In addition, climate variability and extremes are among the key drivers behind the recent surge in global hunger and one of the leading causes of severe food crises. The cumulative effect of changes in climate is undermining all dimensions of food security – food availability, access, utilization and stability. At the same time, growing competition for land, water, and energy, in addition to the overexploitation of natural resources, will seriously impair our productive capacity in regards to producing food.

Success in meeting food security and climate change challenges will require a steady stream of capacity building and strengthening vulnerable communities to improve their farming practices as they gear towards increasing food production as well as adapt to changing climatic conditions.

Humana People to People in its parallel presentation paper at the International Conference on Food Security and Climate Change seek to demonstrate that its alternative rural farming models currently benefiting vulnerable farmers in Sub-Saharan Africa offer hope and possibilities in empowering farmers to undertake sustainable agriculture. Thus, actions need to be accelerated and scaled up to strengthen resilience and adaptive capacity of food systems, people’s livelihoods, and nutrition in response to climate variability and extremes.

Solutions require increased partnerships and multi-year, large-scale funding of integrated disaster risk reduction and management and climate change adaptation programmes that are short-, medium- and long-term in scope. Thus the Farmers’ Clubs programme, a rural small-scale farming concept provide the viable solutions as its approaches are community based, people led and is driven by the collective structures of farmers in finding solutions as a unity through technical guidance from a resident Farming Instructor.

Since the start of the first Farmers’ Clubs project in Mozambique in 2005, the initiative has gone to benefit more than 200 000 farmers in Africa and India. The farmers whose livelihood is directly connected with agro-produce are organized into clubs of 50 where they co-operate and gain new farming techniques. The members of the Farmers’ Clubs improve production, food security and household income through adopting environmental friendly climate smart agriculture methods of farming. As a result of the program, small-scale farmers have increased their production and their incomes through capacity building and sustainable agriculture practices.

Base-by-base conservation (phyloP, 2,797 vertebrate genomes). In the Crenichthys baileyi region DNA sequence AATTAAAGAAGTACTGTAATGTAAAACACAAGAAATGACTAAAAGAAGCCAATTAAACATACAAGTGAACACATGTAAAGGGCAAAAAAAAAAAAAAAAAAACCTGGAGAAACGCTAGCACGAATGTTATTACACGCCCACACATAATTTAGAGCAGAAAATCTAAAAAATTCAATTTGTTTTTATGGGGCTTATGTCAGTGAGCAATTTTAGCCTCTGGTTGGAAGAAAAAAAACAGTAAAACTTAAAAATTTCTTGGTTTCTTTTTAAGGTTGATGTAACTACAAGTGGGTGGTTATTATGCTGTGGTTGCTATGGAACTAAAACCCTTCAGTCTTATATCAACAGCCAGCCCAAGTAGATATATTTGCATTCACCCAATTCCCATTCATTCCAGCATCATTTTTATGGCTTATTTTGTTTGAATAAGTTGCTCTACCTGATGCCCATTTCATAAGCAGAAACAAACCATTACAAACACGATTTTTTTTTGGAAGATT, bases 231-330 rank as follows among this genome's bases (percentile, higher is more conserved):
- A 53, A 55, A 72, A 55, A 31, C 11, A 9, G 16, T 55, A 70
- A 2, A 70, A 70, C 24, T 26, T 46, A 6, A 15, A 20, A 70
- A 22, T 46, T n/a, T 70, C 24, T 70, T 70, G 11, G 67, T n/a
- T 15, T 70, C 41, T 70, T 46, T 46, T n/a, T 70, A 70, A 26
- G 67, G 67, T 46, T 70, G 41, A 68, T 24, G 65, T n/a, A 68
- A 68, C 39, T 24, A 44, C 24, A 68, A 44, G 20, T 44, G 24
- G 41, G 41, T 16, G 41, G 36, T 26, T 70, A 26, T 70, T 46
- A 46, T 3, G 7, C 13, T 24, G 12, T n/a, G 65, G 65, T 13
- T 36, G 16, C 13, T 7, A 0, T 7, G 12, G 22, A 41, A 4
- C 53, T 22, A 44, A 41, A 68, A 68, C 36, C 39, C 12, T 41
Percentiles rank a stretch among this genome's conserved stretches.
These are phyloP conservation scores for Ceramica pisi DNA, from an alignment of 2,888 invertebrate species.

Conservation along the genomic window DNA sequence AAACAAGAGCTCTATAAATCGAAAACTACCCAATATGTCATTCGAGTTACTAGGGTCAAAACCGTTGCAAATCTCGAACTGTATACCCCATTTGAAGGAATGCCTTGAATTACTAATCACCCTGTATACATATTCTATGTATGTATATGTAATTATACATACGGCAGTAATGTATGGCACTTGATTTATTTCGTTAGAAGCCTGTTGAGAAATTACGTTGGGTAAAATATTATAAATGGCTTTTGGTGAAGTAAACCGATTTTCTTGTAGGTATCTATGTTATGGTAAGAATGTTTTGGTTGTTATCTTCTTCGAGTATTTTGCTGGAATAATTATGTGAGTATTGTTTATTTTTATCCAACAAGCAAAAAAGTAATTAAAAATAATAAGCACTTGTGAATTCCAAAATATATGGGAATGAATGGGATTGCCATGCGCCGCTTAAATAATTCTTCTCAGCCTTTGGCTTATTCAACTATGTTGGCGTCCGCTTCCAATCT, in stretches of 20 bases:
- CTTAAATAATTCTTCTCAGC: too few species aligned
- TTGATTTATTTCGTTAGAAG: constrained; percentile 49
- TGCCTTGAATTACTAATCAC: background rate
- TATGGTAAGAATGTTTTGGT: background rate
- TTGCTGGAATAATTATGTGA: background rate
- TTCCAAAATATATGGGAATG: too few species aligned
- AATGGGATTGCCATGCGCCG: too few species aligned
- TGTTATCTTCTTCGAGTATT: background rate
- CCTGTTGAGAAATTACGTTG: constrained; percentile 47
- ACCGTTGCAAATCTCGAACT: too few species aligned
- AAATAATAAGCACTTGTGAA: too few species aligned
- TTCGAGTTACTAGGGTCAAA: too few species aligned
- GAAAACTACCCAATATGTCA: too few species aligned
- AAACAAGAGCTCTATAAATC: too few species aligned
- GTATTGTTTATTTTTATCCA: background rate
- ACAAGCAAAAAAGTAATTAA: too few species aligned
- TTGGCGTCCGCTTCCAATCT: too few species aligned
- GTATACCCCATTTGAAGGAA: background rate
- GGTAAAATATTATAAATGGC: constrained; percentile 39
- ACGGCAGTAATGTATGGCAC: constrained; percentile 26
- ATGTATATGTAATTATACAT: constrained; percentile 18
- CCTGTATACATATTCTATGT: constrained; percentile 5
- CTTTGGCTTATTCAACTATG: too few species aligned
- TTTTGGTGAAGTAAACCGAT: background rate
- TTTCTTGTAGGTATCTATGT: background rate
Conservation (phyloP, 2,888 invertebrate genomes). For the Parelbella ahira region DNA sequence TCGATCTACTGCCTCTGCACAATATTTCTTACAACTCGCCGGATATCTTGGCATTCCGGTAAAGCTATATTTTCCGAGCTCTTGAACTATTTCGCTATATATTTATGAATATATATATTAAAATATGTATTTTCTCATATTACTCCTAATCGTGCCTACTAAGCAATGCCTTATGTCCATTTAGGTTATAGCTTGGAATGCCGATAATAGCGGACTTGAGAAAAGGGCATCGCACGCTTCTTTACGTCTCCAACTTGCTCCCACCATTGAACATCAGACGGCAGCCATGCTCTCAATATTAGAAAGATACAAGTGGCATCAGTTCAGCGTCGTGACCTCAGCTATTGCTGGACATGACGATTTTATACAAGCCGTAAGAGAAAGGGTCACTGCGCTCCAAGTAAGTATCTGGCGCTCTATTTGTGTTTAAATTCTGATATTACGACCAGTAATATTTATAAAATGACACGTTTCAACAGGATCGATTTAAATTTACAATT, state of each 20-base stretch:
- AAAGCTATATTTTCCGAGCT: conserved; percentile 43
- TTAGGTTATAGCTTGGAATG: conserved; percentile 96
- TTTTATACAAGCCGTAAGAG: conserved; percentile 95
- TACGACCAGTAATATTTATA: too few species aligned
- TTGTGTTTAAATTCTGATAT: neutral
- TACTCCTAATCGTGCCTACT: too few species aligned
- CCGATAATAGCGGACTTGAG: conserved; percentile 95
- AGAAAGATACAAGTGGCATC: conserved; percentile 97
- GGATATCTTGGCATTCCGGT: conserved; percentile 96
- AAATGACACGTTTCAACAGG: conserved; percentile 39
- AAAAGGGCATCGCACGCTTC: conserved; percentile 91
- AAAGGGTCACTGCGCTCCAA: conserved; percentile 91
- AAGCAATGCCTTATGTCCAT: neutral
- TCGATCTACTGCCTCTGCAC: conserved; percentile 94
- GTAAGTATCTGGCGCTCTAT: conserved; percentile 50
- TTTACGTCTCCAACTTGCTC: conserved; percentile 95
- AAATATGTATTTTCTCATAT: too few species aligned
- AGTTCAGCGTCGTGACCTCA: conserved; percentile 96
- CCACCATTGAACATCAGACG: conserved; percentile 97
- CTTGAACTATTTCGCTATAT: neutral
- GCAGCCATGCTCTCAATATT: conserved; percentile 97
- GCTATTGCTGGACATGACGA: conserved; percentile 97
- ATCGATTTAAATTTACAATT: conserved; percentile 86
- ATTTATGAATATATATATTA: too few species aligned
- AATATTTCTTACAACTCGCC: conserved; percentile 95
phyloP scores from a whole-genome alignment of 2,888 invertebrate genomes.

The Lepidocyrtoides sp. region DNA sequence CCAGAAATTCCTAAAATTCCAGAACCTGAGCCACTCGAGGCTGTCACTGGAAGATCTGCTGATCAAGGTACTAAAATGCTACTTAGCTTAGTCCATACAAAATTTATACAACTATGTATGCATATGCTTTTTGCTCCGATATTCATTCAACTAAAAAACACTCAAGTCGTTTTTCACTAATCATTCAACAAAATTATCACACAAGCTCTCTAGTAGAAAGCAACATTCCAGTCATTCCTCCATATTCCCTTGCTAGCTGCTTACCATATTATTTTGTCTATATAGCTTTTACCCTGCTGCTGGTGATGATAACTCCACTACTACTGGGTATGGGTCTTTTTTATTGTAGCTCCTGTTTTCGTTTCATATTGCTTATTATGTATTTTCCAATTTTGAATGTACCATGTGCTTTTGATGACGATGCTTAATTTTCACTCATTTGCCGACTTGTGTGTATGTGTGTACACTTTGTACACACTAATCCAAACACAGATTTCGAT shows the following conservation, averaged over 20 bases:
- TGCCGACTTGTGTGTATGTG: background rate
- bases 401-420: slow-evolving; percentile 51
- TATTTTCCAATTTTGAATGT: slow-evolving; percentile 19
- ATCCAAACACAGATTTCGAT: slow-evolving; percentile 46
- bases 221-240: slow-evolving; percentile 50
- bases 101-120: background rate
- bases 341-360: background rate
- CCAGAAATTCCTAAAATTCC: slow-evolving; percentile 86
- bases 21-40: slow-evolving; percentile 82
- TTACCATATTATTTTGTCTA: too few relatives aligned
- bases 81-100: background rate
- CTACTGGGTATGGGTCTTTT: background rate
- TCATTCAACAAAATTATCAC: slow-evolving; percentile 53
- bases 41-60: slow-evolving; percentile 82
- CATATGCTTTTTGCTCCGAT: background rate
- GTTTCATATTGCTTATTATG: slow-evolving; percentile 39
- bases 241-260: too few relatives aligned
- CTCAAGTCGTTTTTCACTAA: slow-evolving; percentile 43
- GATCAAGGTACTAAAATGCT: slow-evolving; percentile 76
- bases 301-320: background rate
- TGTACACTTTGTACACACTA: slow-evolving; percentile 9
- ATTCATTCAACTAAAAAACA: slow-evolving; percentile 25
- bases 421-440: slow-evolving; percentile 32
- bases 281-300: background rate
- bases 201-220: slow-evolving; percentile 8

In-line with the Sustainable Development Goals, the aim of the Farmers’ Clubs is to provide farmers with the tools and channels to transform their lives and strengthen resilience against short and long-term environmental shocks including changes.

Inside Namibia's HIV success story

testing Namibia

AMSTERDAM — Facing one of the highest HIV prevalence rates in the world, Namibia has become the first country in Africa to have more than three-quarters of its HIV-affected population virally suppressed — and insiders are crediting political commitment, good data, and community-centered HIV programs for the remarkable achievement.

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Humana People to People to Participate at EDD18

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Humana People to People is excited to announce its involvement in this year’s European Development Days (EDD), to be held in Brussels on the 5th and 6th of June this year.

This year’s theme for Europe’s largest event dedicated to international cooperation, development and humanitarian aid is Women and Girls at the Forefront of Sustainable Development: protect, empower, invest. During the two-day event, Humana and its members will share in-depth learnings on gender mainstreaming in teacher training activities and experiences on moving towards gender equality in education.

 

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Conceição da Glòria Sozinho, Director of ADPP Teacher Training College in Chimoio, Mozambique, will be sharing her own insights in a lab debate hosted by the International Task Force on Teachers for Education 2030. The debate, titled Female Teachers and Gender Equality in Education will be held at 9:00am on the 6th of June in debate room D1. She will be joined by H.E. Paul Mavima, Minister of Primary and Secondary Education in Zimbabwe; H.E. Marie Odile Attanasso, Minister of Higher Education and Scientific Research in Benin; and Mrs Teopista Birungi Mayanja, Regional Coordinator for the Africa Network Campaign for Education for All (ANCEFA). The Debate will be moderated by Dennis Sinyolo, Senior Coordinator of Education International.

 

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Girls are still 1.5 times more likely than boys to be excluded from primary school, and half of out-of-school primary-aged girls are unlikely to ever enter school. Wealth disparities and the rural-urban divide further exacerbate barriers and vulnerabilities faced by girls, which increase as they get older. Female teachers have an important role in addressing access and quality issues in girls’ educational experiences – especially in places where women are discriminated against and under-represented in political, employment, and leadership positions. Interestingly, the gross enrolment ration in secondary education is often used to monitor trends and progress from primary to secondary level. The data reveal that the percentage of female teachers in primary education roughly correlates with girls’ GERs in secondary education.

Although women make up the majority of the teaching profession in many countries, a closer examination can reveal significant disparities, particularly in rural and hard-to-reach areas. They can be harder to recruit in these areas due to socio-cultural barriers and safety issues. In addition, despite representing a majority of teachers at both primary and secondary levels, female teachers are not as likely as their male counterparts to move into school-level management positions.